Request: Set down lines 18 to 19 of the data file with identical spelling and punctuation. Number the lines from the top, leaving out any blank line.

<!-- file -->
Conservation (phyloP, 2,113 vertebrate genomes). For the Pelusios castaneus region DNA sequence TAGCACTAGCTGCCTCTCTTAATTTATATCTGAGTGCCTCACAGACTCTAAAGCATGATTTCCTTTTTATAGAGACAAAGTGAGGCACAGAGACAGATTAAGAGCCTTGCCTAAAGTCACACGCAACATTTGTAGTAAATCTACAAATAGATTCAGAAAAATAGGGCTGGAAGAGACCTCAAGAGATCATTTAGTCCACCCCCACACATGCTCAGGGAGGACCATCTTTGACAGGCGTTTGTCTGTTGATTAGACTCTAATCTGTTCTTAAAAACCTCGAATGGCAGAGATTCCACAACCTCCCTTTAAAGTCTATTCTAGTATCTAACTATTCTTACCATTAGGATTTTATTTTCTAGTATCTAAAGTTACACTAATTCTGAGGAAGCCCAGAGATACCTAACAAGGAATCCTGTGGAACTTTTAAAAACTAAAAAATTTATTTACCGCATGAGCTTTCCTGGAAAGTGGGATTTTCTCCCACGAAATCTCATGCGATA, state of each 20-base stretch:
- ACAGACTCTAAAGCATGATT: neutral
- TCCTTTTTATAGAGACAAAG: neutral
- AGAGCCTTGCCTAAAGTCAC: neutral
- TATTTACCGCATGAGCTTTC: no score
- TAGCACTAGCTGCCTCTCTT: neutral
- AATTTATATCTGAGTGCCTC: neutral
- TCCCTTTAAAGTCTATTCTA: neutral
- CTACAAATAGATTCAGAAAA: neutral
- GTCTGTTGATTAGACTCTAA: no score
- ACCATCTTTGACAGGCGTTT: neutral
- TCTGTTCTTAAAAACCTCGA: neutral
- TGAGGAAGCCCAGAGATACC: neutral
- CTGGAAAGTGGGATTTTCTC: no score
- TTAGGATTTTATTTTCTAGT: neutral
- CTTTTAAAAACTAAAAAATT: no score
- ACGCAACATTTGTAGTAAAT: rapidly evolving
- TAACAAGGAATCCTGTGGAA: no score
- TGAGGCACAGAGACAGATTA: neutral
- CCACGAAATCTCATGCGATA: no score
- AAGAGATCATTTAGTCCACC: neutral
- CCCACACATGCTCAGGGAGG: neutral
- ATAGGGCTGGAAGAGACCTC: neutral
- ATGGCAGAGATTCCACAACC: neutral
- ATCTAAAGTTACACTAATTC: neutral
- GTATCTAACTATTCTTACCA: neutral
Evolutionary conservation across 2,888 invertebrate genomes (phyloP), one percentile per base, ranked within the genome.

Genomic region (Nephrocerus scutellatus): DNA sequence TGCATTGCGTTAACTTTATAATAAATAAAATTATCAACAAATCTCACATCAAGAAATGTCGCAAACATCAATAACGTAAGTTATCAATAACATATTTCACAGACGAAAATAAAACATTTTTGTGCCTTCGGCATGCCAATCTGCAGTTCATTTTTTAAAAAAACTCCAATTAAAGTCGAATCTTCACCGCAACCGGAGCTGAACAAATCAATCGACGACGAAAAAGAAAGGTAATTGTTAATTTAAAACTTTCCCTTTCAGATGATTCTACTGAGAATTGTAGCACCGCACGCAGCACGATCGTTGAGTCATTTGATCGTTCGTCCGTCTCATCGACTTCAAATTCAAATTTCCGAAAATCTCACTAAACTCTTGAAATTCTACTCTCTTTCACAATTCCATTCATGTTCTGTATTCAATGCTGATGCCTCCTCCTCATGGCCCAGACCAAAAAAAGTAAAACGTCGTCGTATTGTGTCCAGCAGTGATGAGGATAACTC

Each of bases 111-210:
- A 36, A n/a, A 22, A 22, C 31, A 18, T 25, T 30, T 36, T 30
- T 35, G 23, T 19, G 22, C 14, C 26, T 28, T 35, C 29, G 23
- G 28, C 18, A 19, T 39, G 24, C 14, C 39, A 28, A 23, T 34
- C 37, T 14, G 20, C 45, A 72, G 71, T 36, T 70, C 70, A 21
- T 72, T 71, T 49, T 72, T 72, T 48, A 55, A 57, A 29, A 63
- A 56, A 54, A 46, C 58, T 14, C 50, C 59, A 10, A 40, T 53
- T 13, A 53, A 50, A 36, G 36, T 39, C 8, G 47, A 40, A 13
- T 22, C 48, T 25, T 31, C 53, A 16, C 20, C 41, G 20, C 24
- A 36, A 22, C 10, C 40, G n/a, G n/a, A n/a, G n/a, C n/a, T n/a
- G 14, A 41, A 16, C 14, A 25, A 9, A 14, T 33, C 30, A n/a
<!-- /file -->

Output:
- TAACAAGGAATCCTGTGGAA: no score
- TGAGGCACAGAGACAGATTA: neutral